“All that sun must have really worn them out.”
You're riding home after a day at the beach with your young children. The children have fallen asleep in the backseat. You tell your husband this.
All that sun must have really worn them out.
"The sun" is what we call the big ball of fire up in the sky. It's almost always "the sun", not "a sun". There's only one of them, and everyone knows which sun you're talking about, so we use "the" before "sun".
But you may also hear people using "sun" in other ways. For example:
This means that the listener's skin is tanned or maybe burned a little bit.
In this example, "all that sun" means "all that sunlight that they were exposed to".
I could use a little sun.
When people use "sun" in this way, they're really talking about the light from the sun, or the effects of the sun on a person's skin.
You can make guesses about things that happened in the past with the phrase "must have ___":
A: Where are Deanna and Jun?
B: They must have left already.
People use "must have" when they have a pretty strong reason or evidence for thinking something. You don't use "must have" when you're just making a guess about something you don't know about.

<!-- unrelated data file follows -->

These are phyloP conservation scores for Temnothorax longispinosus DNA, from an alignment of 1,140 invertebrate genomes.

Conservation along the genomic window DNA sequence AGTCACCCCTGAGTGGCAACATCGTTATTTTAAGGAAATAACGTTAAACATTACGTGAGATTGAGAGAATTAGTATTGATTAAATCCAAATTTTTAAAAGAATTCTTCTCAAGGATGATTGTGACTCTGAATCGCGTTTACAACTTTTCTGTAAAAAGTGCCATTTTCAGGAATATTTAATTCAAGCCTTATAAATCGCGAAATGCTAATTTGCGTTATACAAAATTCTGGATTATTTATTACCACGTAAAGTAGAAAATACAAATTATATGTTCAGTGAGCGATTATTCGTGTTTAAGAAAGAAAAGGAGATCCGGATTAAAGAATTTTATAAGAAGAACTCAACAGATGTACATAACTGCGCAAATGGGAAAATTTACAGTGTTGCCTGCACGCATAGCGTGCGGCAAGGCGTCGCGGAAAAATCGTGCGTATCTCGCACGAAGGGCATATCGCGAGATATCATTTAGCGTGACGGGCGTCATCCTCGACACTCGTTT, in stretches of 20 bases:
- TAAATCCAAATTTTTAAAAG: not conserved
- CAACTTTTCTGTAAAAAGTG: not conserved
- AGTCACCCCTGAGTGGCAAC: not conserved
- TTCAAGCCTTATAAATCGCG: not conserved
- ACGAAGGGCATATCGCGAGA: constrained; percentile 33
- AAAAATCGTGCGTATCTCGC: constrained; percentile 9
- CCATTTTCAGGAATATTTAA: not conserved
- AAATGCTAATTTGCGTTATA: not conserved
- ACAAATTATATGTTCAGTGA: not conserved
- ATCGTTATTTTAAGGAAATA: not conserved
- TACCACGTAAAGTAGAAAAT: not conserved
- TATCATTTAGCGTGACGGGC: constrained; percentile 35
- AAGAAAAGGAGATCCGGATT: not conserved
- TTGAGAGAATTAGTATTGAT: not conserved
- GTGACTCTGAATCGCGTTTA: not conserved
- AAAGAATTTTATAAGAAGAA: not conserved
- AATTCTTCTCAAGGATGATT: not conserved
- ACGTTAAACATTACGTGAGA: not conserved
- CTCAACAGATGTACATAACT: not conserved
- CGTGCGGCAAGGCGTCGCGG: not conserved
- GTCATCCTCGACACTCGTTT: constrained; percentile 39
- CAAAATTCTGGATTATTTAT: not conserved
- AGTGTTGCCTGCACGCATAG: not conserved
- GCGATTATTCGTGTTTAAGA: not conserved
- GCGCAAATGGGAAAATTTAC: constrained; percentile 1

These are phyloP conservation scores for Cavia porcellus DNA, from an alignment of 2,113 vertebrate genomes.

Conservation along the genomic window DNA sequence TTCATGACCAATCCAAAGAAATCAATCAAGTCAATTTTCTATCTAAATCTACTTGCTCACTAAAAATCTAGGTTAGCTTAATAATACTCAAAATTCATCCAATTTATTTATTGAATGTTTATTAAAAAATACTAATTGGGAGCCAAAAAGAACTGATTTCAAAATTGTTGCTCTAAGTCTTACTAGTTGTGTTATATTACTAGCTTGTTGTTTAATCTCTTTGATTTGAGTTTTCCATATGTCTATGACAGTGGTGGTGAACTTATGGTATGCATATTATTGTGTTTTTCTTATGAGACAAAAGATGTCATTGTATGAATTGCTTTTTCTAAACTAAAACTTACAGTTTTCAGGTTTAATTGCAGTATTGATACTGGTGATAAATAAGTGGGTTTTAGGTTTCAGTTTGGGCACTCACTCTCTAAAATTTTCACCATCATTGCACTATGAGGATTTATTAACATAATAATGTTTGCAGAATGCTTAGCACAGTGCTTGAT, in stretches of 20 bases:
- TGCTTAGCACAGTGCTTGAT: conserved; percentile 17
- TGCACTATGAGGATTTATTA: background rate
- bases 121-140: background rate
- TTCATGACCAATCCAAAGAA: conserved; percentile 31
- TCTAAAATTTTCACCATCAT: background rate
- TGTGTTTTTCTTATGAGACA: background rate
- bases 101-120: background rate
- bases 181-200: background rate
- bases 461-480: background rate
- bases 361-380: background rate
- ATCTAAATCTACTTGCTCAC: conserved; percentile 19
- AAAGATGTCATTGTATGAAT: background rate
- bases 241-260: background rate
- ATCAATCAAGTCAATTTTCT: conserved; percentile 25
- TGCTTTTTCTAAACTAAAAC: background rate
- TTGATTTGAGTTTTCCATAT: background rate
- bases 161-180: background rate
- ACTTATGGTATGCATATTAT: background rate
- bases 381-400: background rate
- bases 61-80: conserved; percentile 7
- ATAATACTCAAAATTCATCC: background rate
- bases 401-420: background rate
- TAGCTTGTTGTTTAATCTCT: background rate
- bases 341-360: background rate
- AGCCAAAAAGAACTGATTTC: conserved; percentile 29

Use the phrase "___ wore me out" to mean that something made you tired. Here are some examples:
When you're at the top and everyone's out to get you, it wears you out mentally.
All the fighting and arguing just wore me out. I had to go in the other room to be alone for a few minutes.
From these examples, you can see that you can be worn out "mentally" (in your mind). You can also get worn out physically (in your body):
You're going to wear yourself out really quickly trying to carry that much.
And you can also use the phrase "wear ___ out" to talk about physical objects as well as people. To "wear out" an object means to use it so much that it start to look old and maybe starts to break:
It only takes me about six months to totally wear out a pair of sneakers.